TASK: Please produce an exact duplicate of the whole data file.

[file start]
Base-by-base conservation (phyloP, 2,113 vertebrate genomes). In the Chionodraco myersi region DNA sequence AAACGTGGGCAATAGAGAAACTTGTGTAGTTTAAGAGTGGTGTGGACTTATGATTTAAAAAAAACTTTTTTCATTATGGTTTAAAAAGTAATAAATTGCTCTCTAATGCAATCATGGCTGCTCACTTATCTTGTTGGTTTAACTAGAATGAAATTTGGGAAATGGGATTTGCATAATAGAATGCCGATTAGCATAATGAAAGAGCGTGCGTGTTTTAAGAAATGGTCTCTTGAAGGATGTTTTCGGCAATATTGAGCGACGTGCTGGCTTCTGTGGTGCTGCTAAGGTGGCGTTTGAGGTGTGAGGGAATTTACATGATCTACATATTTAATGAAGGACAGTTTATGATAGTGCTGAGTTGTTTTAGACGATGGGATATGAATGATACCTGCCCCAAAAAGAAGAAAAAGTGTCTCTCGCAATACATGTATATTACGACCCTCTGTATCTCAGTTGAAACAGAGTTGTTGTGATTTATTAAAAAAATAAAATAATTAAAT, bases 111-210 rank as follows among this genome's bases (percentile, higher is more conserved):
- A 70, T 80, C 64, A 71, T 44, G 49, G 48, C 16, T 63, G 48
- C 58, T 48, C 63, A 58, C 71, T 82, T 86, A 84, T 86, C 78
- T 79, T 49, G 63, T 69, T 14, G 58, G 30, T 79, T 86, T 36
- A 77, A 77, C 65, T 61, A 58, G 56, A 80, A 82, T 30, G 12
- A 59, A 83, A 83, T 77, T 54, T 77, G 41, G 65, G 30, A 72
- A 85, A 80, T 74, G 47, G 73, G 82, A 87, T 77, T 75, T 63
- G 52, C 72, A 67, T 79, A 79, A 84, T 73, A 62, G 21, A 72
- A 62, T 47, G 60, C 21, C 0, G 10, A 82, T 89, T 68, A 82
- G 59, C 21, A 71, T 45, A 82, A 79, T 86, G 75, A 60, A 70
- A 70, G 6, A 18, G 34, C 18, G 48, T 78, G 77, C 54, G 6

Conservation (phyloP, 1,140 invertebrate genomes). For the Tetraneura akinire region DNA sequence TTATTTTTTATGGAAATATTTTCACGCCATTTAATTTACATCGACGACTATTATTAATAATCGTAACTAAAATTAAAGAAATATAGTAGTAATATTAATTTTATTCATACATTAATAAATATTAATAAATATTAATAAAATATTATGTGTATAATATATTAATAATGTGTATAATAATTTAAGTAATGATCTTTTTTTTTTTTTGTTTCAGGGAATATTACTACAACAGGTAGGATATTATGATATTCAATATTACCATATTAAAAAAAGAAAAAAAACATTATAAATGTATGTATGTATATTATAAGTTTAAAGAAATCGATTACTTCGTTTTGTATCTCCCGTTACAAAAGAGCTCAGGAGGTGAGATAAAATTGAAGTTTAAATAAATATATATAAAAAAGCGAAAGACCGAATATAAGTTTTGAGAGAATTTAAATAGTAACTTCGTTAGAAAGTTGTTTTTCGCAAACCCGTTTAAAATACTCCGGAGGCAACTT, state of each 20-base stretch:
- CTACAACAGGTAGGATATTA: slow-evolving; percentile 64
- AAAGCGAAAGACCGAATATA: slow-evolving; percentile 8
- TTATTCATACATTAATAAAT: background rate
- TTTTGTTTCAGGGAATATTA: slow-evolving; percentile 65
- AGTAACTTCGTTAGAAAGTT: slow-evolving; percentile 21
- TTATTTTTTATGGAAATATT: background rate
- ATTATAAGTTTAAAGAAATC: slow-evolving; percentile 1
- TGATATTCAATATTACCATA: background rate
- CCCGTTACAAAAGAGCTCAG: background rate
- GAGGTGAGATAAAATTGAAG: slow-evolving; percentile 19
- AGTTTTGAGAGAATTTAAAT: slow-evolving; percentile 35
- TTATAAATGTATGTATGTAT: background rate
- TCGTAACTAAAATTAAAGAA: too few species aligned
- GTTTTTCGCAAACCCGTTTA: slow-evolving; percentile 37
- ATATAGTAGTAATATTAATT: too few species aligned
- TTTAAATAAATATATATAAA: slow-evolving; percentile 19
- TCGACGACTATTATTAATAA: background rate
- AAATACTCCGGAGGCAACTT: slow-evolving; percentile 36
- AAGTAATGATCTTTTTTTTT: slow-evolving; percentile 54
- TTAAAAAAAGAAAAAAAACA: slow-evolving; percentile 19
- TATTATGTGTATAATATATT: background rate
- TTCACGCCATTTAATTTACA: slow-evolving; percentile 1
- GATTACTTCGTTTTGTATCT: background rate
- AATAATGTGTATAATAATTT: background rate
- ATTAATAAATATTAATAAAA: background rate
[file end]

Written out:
Base-by-base conservation (phyloP, 2,113 vertebrate genomes). In the Chionodraco myersi region DNA sequence AAACGTGGGCAATAGAGAAACTTGTGTAGTTTAAGAGTGGTGTGGACTTATGATTTAAAAAAAACTTTTTTCATTATGGTTTAAAAAGTAATAAATTGCTCTCTAATGCAATCATGGCTGCTCACTTATCTTGTTGGTTTAACTAGAATGAAATTTGGGAAATGGGATTTGCATAATAGAATGCCGATTAGCATAATGAAAGAGCGTGCGTGTTTTAAGAAATGGTCTCTTGAAGGATGTTTTCGGCAATATTGAGCGACGTGCTGGCTTCTGTGGTGCTGCTAAGGTGGCGTTTGAGGTGTGAGGGAATTTACATGATCTACATATTTAATGAAGGACAGTTTATGATAGTGCTGAGTTGTTTTAGACGATGGGATATGAATGATACCTGCCCCAAAAAGAAGAAAAAGTGTCTCTCGCAATACATGTATATTACGACCCTCTGTATCTCAGTTGAAACAGAGTTGTTGTGATTTATTAAAAAAATAAAATAATTAAAT, bases 111-210 rank as follows among this genome's bases (percentile, higher is more conserved):
- A 70, T 80, C 64, A 71, T 44, G 49, G 48, C 16, T 63, G 48
- C 58, T 48, C 63, A 58, C 71, T 82, T 86, A 84, T 86, C 78
- T 79, T 49, G 63, T 69, T 14, G 58, G 30, T 79, T 86, T 36
- A 77, A 77, C 65, T 61, A 58, G 56, A 80, A 82, T 30, G 12
- A 59, A 83, A 83, T 77, T 54, T 77, G 41, G 65, G 30, A 72
- A 85, A 80, T 74, G 47, G 73, G 82, A 87, T 77, T 75, T 63
- G 52, C 72, A 67, T 79, A 79, A 84, T 73, A 62, G 21, A 72
- A 62, T 47, G 60, C 21, C 0, G 10, A 82, T 89, T 68, A 82
- G 59, C 21, A 71, T 45, A 82, A 79, T 86, G 75, A 60, A 70
- A 70, G 6, A 18, G 34, C 18, G 48, T 78, G 77, C 54, G 6

Conservation (phyloP, 1,140 invertebrate genomes). For the Tetraneura akinire region DNA sequence TTATTTTTTATGGAAATATTTTCACGCCATTTAATTTACATCGACGACTATTATTAATAATCGTAACTAAAATTAAAGAAATATAGTAGTAATATTAATTTTATTCATACATTAATAAATATTAATAAATATTAATAAAATATTATGTGTATAATATATTAATAATGTGTATAATAATTTAAGTAATGATCTTTTTTTTTTTTTGTTTCAGGGAATATTACTACAACAGGTAGGATATTATGATATTCAATATTACCATATTAAAAAAAGAAAAAAAACATTATAAATGTATGTATGTATATTATAAGTTTAAAGAAATCGATTACTTCGTTTTGTATCTCCCGTTACAAAAGAGCTCAGGAGGTGAGATAAAATTGAAGTTTAAATAAATATATATAAAAAAGCGAAAGACCGAATATAAGTTTTGAGAGAATTTAAATAGTAACTTCGTTAGAAAGTTGTTTTTCGCAAACCCGTTTAAAATACTCCGGAGGCAACTT, state of each 20-base stretch:
- CTACAACAGGTAGGATATTA: slow-evolving; percentile 64
- AAAGCGAAAGACCGAATATA: slow-evolving; percentile 8
- TTATTCATACATTAATAAAT: background rate
- TTTTGTTTCAGGGAATATTA: slow-evolving; percentile 65
- AGTAACTTCGTTAGAAAGTT: slow-evolving; percentile 21
- TTATTTTTTATGGAAATATT: background rate
- ATTATAAGTTTAAAGAAATC: slow-evolving; percentile 1
- TGATATTCAATATTACCATA: background rate
- CCCGTTACAAAAGAGCTCAG: background rate
- GAGGTGAGATAAAATTGAAG: slow-evolving; percentile 19
- AGTTTTGAGAGAATTTAAAT: slow-evolving; percentile 35
- TTATAAATGTATGTATGTAT: background rate
- TCGTAACTAAAATTAAAGAA: too few species aligned
- GTTTTTCGCAAACCCGTTTA: slow-evolving; percentile 37
- ATATAGTAGTAATATTAATT: too few species aligned
- TTTAAATAAATATATATAAA: slow-evolving; percentile 19
- TCGACGACTATTATTAATAA: background rate
- AAATACTCCGGAGGCAACTT: slow-evolving; percentile 36
- AAGTAATGATCTTTTTTTTT: slow-evolving; percentile 54
- TTAAAAAAAGAAAAAAAACA: slow-evolving; percentile 19
- TATTATGTGTATAATATATT: background rate
- TTCACGCCATTTAATTTACA: slow-evolving; percentile 1
- GATTACTTCGTTTTGTATCT: background rate
- AATAATGTGTATAATAATTT: background rate
- ATTAATAAATATTAATAAAA: background rate